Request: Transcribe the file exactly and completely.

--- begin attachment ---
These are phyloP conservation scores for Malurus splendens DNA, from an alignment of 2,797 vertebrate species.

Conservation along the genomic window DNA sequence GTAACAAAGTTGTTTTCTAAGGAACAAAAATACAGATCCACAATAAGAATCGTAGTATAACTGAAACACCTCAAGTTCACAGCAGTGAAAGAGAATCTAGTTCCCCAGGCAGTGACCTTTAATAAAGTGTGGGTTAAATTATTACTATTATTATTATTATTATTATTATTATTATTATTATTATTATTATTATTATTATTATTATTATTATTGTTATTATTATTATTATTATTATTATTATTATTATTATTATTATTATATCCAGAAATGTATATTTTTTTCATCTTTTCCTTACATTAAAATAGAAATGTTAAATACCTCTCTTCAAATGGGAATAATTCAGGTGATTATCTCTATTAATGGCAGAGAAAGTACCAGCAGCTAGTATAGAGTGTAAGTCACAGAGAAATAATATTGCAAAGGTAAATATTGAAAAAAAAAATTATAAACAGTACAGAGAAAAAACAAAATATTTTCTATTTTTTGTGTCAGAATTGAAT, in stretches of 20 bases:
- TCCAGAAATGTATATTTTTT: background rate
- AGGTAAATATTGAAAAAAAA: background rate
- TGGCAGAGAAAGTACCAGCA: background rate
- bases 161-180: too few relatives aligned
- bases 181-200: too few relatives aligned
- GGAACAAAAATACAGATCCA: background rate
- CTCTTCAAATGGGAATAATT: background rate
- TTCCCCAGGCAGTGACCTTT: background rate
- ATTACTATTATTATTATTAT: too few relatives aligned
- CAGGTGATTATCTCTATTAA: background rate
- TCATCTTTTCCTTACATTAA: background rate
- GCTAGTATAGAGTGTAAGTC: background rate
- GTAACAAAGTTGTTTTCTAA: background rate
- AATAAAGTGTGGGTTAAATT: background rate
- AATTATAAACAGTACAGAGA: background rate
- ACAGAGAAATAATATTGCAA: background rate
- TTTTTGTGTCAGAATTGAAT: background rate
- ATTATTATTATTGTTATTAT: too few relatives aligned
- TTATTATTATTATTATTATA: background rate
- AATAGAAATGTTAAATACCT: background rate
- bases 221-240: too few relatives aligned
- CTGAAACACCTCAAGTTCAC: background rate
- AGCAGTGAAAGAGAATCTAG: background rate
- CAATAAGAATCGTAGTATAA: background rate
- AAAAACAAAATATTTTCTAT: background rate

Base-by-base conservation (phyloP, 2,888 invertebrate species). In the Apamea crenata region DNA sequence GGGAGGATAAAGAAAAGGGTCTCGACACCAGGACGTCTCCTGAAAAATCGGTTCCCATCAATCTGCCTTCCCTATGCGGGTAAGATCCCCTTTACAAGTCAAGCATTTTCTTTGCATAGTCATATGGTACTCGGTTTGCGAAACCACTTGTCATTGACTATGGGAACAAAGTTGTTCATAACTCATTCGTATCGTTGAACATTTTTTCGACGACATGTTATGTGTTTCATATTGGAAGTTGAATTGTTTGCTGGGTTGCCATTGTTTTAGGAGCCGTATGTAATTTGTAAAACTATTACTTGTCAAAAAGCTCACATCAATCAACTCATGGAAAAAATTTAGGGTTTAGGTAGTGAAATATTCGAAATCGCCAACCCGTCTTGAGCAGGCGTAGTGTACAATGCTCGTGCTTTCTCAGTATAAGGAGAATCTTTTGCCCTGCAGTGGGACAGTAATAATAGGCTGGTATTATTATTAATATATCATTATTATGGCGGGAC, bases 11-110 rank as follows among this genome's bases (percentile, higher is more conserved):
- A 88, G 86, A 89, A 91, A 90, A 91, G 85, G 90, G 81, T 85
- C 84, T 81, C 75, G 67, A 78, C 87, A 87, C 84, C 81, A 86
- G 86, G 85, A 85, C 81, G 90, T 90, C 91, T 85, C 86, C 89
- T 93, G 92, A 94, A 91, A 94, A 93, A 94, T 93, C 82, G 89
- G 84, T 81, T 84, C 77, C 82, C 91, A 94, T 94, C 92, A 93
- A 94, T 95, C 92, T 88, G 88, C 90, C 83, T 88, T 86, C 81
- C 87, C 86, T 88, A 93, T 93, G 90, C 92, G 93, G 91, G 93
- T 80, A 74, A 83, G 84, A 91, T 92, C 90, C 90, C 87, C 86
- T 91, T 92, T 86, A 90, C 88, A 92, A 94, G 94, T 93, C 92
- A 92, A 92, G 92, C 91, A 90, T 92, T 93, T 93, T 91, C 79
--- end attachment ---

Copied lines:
These are phyloP conservation scores for Malurus splendens DNA, from an alignment of 2,797 vertebrate species.

Conservation along the genomic window DNA sequence GTAACAAAGTTGTTTTCTAAGGAACAAAAATACAGATCCACAATAAGAATCGTAGTATAACTGAAACACCTCAAGTTCACAGCAGTGAAAGAGAATCTAGTTCCCCAGGCAGTGACCTTTAATAAAGTGTGGGTTAAATTATTACTATTATTATTATTATTATTATTATTATTATTATTATTATTATTATTATTATTATTATTATTATTATTGTTATTATTATTATTATTATTATTATTATTATTATTATTATTATTATATCCAGAAATGTATATTTTTTTCATCTTTTCCTTACATTAAAATAGAAATGTTAAATACCTCTCTTCAAATGGGAATAATTCAGGTGATTATCTCTATTAATGGCAGAGAAAGTACCAGCAGCTAGTATAGAGTGTAAGTCACAGAGAAATAATATTGCAAAGGTAAATATTGAAAAAAAAAATTATAAACAGTACAGAGAAAAAACAAAATATTTTCTATTTTTTGTGTCAGAATTGAAT, in stretches of 20 bases:
- TCCAGAAATGTATATTTTTT: background rate
- AGGTAAATATTGAAAAAAAA: background rate
- TGGCAGAGAAAGTACCAGCA: background rate
- bases 161-180: too few relatives aligned
- bases 181-200: too few relatives aligned
- GGAACAAAAATACAGATCCA: background rate
- CTCTTCAAATGGGAATAATT: background rate
- TTCCCCAGGCAGTGACCTTT: background rate
- ATTACTATTATTATTATTAT: too few relatives aligned
- CAGGTGATTATCTCTATTAA: background rate
- TCATCTTTTCCTTACATTAA: background rate
- GCTAGTATAGAGTGTAAGTC: background rate
- GTAACAAAGTTGTTTTCTAA: background rate
- AATAAAGTGTGGGTTAAATT: background rate
- AATTATAAACAGTACAGAGA: background rate
- ACAGAGAAATAATATTGCAA: background rate
- TTTTTGTGTCAGAATTGAAT: background rate
- ATTATTATTATTGTTATTAT: too few relatives aligned
- TTATTATTATTATTATTATA: background rate
- AATAGAAATGTTAAATACCT: background rate
- bases 221-240: too few relatives aligned
- CTGAAACACCTCAAGTTCAC: background rate
- AGCAGTGAAAGAGAATCTAG: background rate
- CAATAAGAATCGTAGTATAA: background rate
- AAAAACAAAATATTTTCTAT: background rate

Base-by-base conservation (phyloP, 2,888 invertebrate species). In the Apamea crenata region DNA sequence GGGAGGATAAAGAAAAGGGTCTCGACACCAGGACGTCTCCTGAAAAATCGGTTCCCATCAATCTGCCTTCCCTATGCGGGTAAGATCCCCTTTACAAGTCAAGCATTTTCTTTGCATAGTCATATGGTACTCGGTTTGCGAAACCACTTGTCATTGACTATGGGAACAAAGTTGTTCATAACTCATTCGTATCGTTGAACATTTTTTCGACGACATGTTATGTGTTTCATATTGGAAGTTGAATTGTTTGCTGGGTTGCCATTGTTTTAGGAGCCGTATGTAATTTGTAAAACTATTACTTGTCAAAAAGCTCACATCAATCAACTCATGGAAAAAATTTAGGGTTTAGGTAGTGAAATATTCGAAATCGCCAACCCGTCTTGAGCAGGCGTAGTGTACAATGCTCGTGCTTTCTCAGTATAAGGAGAATCTTTTGCCCTGCAGTGGGACAGTAATAATAGGCTGGTATTATTATTAATATATCATTATTATGGCGGGAC, bases 11-110 rank as follows among this genome's bases (percentile, higher is more conserved):
- A 88, G 86, A 89, A 91, A 90, A 91, G 85, G 90, G 81, T 85
- C 84, T 81, C 75, G 67, A 78, C 87, A 87, C 84, C 81, A 86
- G 86, G 85, A 85, C 81, G 90, T 90, C 91, T 85, C 86, C 89
- T 93, G 92, A 94, A 91, A 94, A 93, A 94, T 93, C 82, G 89
- G 84, T 81, T 84, C 77, C 82, C 91, A 94, T 94, C 92, A 93
- A 94, T 95, C 92, T 88, G 88, C 90, C 83, T 88, T 86, C 81
- C 87, C 86, T 88, A 93, T 93, G 90, C 92, G 93, G 91, G 93
- T 80, A 74, A 83, G 84, A 91, T 92, C 90, C 90, C 87, C 86
- T 91, T 92, T 86, A 90, C 88, A 92, A 94, G 94, T 93, C 92
- A 92, A 92, G 92, C 91, A 90, T 92, T 93, T 93, T 91, C 79